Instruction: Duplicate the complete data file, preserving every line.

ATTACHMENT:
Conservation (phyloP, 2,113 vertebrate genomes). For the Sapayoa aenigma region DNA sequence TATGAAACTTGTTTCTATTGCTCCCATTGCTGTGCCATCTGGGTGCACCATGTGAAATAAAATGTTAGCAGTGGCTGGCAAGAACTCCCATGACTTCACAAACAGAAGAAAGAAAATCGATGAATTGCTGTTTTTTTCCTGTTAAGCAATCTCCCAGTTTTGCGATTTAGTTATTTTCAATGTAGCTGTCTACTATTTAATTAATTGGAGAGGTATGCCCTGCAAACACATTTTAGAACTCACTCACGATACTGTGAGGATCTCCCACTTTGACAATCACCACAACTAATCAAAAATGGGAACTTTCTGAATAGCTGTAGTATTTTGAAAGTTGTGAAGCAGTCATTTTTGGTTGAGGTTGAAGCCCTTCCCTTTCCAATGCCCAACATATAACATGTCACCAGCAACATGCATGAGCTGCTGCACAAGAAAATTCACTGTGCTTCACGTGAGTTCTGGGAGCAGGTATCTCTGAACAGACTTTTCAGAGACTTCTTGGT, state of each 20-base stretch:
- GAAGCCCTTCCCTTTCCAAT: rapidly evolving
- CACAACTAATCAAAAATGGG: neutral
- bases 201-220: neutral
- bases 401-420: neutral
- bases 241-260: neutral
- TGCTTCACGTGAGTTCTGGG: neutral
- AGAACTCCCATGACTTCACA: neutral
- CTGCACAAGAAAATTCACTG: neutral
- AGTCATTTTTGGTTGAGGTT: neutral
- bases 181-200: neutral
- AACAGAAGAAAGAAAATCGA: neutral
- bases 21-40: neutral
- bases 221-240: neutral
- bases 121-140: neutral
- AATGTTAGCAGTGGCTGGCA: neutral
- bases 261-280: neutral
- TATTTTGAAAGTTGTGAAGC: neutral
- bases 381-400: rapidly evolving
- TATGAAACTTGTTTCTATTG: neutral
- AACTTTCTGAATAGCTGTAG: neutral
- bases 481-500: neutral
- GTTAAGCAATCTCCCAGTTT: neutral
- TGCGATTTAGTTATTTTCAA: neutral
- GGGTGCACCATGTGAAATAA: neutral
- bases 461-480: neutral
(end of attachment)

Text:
Conservation (phyloP, 2,113 vertebrate genomes). For the Sapayoa aenigma region DNA sequence TATGAAACTTGTTTCTATTGCTCCCATTGCTGTGCCATCTGGGTGCACCATGTGAAATAAAATGTTAGCAGTGGCTGGCAAGAACTCCCATGACTTCACAAACAGAAGAAAGAAAATCGATGAATTGCTGTTTTTTTCCTGTTAAGCAATCTCCCAGTTTTGCGATTTAGTTATTTTCAATGTAGCTGTCTACTATTTAATTAATTGGAGAGGTATGCCCTGCAAACACATTTTAGAACTCACTCACGATACTGTGAGGATCTCCCACTTTGACAATCACCACAACTAATCAAAAATGGGAACTTTCTGAATAGCTGTAGTATTTTGAAAGTTGTGAAGCAGTCATTTTTGGTTGAGGTTGAAGCCCTTCCCTTTCCAATGCCCAACATATAACATGTCACCAGCAACATGCATGAGCTGCTGCACAAGAAAATTCACTGTGCTTCACGTGAGTTCTGGGAGCAGGTATCTCTGAACAGACTTTTCAGAGACTTCTTGGT, state of each 20-base stretch:
- GAAGCCCTTCCCTTTCCAAT: rapidly evolving
- CACAACTAATCAAAAATGGG: neutral
- bases 201-220: neutral
- bases 401-420: neutral
- bases 241-260: neutral
- TGCTTCACGTGAGTTCTGGG: neutral
- AGAACTCCCATGACTTCACA: neutral
- CTGCACAAGAAAATTCACTG: neutral
- AGTCATTTTTGGTTGAGGTT: neutral
- bases 181-200: neutral
- AACAGAAGAAAGAAAATCGA: neutral
- bases 21-40: neutral
- bases 221-240: neutral
- bases 121-140: neutral
- AATGTTAGCAGTGGCTGGCA: neutral
- bases 261-280: neutral
- TATTTTGAAAGTTGTGAAGC: neutral
- bases 381-400: rapidly evolving
- TATGAAACTTGTTTCTATTG: neutral
- AACTTTCTGAATAGCTGTAG: neutral
- bases 481-500: neutral
- GTTAAGCAATCTCCCAGTTT: neutral
- TGCGATTTAGTTATTTTCAA: neutral
- GGGTGCACCATGTGAAATAA: neutral
- bases 461-480: neutral